4 not entirely true things about Seeking Alpha

The U.S. Securities and Exchange Commission brought a ton of law cases recently against three penny-stock biotech firms and many stock advertising firms and their hired writers for publishing hundreds of deceptive stock-touting articles between 2011 and 2014. This resulted in sites like Phil’s Stock World covering these companies as part of their regular coverage. The articles appeared on several investment information websites, most prominently on Seeking Alpha, (where Philip Davis is also an author) the favorite crowd-sourcing investment platform.

The SEC investigation discovered multiple “pump and dump” schemes which “left investors with the belief they had been reading independent, unbiased investigations on investing sites while authors were being covertly paid for touting company stocks.”

For the biotech CEOs ordering up the bogus stories, “…stock advertising, not drug development, was priority No. 1,” based on a post at TheStreet.com.

For many investor relations professionals, news of the SEC investigation probably confirmed their cynical view of Seeking Alpha.

But…if you’re among the skeptics, here are a few items you may have supposed about Seeking Alpha and the imitation news case that are probably incorrect.

1. It took a SEC investigation to make this light.
Not really. It was probably a combination of Seeking Alpha’s own disclosure and investigative work by a TheStreet.com reporter along with a Seeking Alpha contributor that resisted the SEC investigation.

The first sign of a problem arrived in January 2013, when editors pulled five posts after discovering that a writer had employed three unique pseudonyms. When it became evident by March 2014 that this was more than a few bad apples, the site took additional steps to obstruct paid inventory promoters and has since applauded the SEC’s actions.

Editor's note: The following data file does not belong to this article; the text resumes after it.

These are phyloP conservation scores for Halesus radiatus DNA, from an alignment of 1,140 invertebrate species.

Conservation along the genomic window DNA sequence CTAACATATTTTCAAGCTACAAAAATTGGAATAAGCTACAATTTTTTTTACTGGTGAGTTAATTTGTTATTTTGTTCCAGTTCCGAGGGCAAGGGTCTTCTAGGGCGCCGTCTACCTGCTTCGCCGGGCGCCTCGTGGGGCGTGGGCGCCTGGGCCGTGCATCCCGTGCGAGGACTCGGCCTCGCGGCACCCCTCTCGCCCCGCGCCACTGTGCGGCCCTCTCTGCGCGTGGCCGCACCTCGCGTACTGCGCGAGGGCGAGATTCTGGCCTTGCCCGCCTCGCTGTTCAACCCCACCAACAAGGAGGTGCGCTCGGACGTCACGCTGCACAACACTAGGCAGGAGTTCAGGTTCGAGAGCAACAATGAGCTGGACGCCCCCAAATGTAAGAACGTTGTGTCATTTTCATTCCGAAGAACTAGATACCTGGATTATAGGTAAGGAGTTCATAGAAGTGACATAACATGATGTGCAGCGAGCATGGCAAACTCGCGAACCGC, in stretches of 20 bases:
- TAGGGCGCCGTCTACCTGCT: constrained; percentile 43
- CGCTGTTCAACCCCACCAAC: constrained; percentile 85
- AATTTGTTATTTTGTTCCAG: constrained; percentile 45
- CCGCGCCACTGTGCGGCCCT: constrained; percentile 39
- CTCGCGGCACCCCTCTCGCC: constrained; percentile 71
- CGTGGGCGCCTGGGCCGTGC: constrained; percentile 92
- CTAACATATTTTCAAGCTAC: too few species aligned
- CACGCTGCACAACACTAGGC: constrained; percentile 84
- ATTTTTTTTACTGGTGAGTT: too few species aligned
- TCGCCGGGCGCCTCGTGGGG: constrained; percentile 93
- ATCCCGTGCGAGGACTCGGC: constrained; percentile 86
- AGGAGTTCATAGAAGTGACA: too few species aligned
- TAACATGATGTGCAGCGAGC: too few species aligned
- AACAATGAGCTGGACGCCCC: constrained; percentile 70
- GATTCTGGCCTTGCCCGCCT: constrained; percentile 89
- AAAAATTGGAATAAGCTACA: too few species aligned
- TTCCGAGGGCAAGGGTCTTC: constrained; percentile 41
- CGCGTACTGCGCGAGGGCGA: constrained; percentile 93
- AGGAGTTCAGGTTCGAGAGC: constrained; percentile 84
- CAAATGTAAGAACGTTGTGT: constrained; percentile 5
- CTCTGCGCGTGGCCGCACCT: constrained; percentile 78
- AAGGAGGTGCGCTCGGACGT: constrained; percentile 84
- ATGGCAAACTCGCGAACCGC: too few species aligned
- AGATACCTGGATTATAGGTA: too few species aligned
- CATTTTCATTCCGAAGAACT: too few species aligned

2. It’s awful for Seeking Alpha.
Probably not.

Additionally, the SEC’s enforcement actions seems likely to function as an added deterrent to potential miscreants.

3. It’s just the tip of an iceberg of questionable content.
Or, as Financial Times’ Alphaville place it, “Can we go ahead and put ‘securities analysis’ among the list of things individuals do not actually want to do without some guarantee of cover?”

It turns out there are a lot of reasons why Seeking Alpha’s authors do safety analysis for minimal or small compensation, Moriarty explained.

As an overview of the bios of legitimate contributors shows, many are busy investors or money supervisors writing to convince other people to buy or sell a stock or to market their enterprise. Some are analysts at “working retirement.”

The site recently introduced a subscription service at which top analysts can make significant income. Nine authors have surpassed $100,000 in annual recurring earnings, based on an article by Seeking Alpha CEO.

4. It shows that bigger businesses should have nothing to do with Seeking Alpha.
Wrong. Seeking Alpha probably represents the most significant agglomeration of engaged and active individual investors on the internet. The huge majority is centered on the mid-cap into the mega-cap assortment of stocks, and user engagement is high.

None of the fake articles found from the SEC investigation involved larger businesses. These shares generally have more robust analysis and comment.

Any firm interested in bringing retail investors should give the independent research supplier some consideration as a cheap approach to get in touch with this hard-to-reach pool of investable funds.